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International Brotherhood of Electrical Workers v. Pottebaum

United States District Court, Eighth Circuit

November 26, 2013

INTERNATIONAL BROTHERHOOD OF ELECTRICAL WORKERS, LOCAL UNION NO. 231, RETIREMENT PLAN; INTERNATIONAL BROTHERHOOD OF ELECTRICAL WORKERS NATIONAL ELECTRICAL BENEFIT FUND; INTERNATIONAL BROTHERHOOD OF ELECTRICAL WORKERS, LOCAL UNION NO. 231; INTERNATIONAL BROTHERHOOD OF ELECTRICAL WORKERS, LOCAL UNION NO. 231, VACATION PLAN; IOWA CHAPTER NATIONAL ELECTRICAL CONTRACTORS ASSOCIATIONS; and JAMES KAVANAUGH, as Trustee of the International Brotherhood of Electrical Workers, Local No. 231, Retirement Plan, Plaintiffs,
v.
MIKE POTTEBAUM; MARK POTTEBAUM; HIGH TECH ELECTRIC, L.L.C., d/b/a SERVICE ELECTRIC COMPANY, Defendants.

MEMORANDUM OPINION AND ORDER REGARDING PLAINTIFFS' MOTIONS IN LIMINE

MARK W. BENNETT, District Judge.

This case is before me on the plaintiffs' October 28, 2013, Motions In Limine (docket no. 114), filed in anticipation of a bench trial scheduled to begin on December 9, 2013. The Motions In Limine seek to address two evidentiary matters: (1) whether defendant Mark Pottebaum intentionally engaged in spoliation of certain evidence, such that I should sanction him by prohibiting him from introducing any evidence or testimony that the plaintiffs cannot meaningfully contest owing to his failure to produce documents; and (2) the admissibility of Mark Pottebaum's discharge in bankruptcy. In a Resistance (docket no. 115), filed November 4, 2013, Mark Pottebaum disputes that he is responsible for the loss of any records allegedly resulting from his spoliation of evidence or that any evidence has not been disclosed. He also argues that his discharge in bankruptcy is relevant to his decision to terminate his business and for Mike Pottebaum to begin a new business managed by him.

In a Memorandum Opinion And Order Regarding Plaintiffs' Motion For Summary Judgment (docket no. 116), filed November 6, 2013, I was critical of the filing of a motion for summary judgment in a matter set for a bench trial. Memorandum Opinion And Order at 3-5. Similarly, I am critical of the filing of motions in limine where the court will be the trier of fact. As the Eighth Circuit Court of Appeals explained over two decades ago in First American State Bank v. Continental Ins. Co., 897 F.2d 319 (8th Cir. 1990),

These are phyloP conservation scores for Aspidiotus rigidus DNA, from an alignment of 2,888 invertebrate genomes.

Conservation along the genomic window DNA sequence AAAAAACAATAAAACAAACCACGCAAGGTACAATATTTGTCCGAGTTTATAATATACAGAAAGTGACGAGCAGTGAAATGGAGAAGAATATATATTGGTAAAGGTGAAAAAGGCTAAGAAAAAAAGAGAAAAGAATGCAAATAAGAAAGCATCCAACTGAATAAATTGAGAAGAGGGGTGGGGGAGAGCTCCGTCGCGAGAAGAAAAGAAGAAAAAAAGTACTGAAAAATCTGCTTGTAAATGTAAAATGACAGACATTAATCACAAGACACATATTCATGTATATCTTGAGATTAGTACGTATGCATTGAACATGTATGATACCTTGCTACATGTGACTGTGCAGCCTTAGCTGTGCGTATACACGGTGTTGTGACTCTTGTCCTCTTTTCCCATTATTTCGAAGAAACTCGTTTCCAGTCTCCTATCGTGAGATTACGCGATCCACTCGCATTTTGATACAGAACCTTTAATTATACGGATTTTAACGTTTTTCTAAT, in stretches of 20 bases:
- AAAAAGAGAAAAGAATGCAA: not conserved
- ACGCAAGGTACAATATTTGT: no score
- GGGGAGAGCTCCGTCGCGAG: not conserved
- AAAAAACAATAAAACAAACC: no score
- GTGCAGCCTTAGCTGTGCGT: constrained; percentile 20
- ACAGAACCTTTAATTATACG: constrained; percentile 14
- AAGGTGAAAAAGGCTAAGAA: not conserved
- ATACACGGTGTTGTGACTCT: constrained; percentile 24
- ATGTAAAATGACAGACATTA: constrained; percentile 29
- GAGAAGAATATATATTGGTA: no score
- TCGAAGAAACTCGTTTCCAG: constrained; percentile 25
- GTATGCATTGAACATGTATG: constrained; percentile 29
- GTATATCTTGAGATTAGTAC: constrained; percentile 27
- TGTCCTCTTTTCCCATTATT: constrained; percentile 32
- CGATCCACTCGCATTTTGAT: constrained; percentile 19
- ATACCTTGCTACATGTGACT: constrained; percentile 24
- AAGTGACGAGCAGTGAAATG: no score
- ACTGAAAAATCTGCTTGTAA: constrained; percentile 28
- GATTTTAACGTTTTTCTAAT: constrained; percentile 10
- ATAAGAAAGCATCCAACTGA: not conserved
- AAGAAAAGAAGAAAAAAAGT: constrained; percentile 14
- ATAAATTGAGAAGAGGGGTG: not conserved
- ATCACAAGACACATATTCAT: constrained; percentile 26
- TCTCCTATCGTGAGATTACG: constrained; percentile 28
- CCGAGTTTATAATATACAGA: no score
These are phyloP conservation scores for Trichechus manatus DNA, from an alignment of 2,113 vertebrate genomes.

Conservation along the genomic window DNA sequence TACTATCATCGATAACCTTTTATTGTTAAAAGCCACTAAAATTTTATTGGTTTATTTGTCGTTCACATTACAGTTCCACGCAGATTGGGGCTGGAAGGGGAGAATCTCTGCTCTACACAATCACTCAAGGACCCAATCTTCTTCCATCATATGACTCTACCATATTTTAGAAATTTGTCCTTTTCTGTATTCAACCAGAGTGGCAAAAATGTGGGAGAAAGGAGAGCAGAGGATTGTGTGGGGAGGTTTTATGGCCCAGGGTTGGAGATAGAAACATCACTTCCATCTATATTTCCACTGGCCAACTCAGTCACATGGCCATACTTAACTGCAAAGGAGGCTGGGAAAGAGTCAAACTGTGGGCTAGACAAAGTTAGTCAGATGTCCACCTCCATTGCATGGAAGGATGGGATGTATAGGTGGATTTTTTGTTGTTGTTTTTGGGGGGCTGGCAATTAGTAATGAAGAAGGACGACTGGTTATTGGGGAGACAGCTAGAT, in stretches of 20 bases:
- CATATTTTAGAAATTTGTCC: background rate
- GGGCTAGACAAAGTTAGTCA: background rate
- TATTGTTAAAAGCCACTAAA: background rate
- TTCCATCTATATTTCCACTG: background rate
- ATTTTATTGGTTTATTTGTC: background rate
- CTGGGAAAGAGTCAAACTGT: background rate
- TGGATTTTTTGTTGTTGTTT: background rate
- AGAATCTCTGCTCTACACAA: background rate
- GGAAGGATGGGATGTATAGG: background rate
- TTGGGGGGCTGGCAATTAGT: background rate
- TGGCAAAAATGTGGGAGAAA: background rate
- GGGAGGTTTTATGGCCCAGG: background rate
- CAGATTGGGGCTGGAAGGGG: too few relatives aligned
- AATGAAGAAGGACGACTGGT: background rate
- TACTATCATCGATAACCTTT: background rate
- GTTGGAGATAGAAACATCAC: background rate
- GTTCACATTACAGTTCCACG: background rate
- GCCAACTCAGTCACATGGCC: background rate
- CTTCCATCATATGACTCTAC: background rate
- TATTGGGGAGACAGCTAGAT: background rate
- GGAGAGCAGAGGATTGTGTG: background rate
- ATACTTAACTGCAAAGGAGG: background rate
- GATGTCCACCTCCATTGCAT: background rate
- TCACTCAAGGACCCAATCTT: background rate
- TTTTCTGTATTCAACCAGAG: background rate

[A] judgment in a bench trial would not be reversed on the grounds that incompetent evidence was admitted, unless the competent evidence provided insufficient support for the judgment or the incompetent evidence precipitated a finding that the trial court would not otherwise have made... [and] the admission of incompetent evidence is usually harmless because there is a presumption that the trial court considered only competent evidence in making findings.

First American State Bank, 897 F.2d at 328; see also United States v. W.B., 452 F.3d 1002, 1006-07 (8th Cir. 2006) (quoting this excerpt from First American State Bank ); accord Harris v. Rivera, 454 U.S. 339, 346 (1981) ("In bench trials, judges routinely hear inadmissible evidence that they are presumed to ignore when making decisions."); Thorson v. Gemini, Inc., 205 F.3d 370, 383 (8th Cir. 2000) (finding it difficult to conclude that any evidence excluded by the district court in a bench trial was "of a critical nature, " where the court was the finder of fact).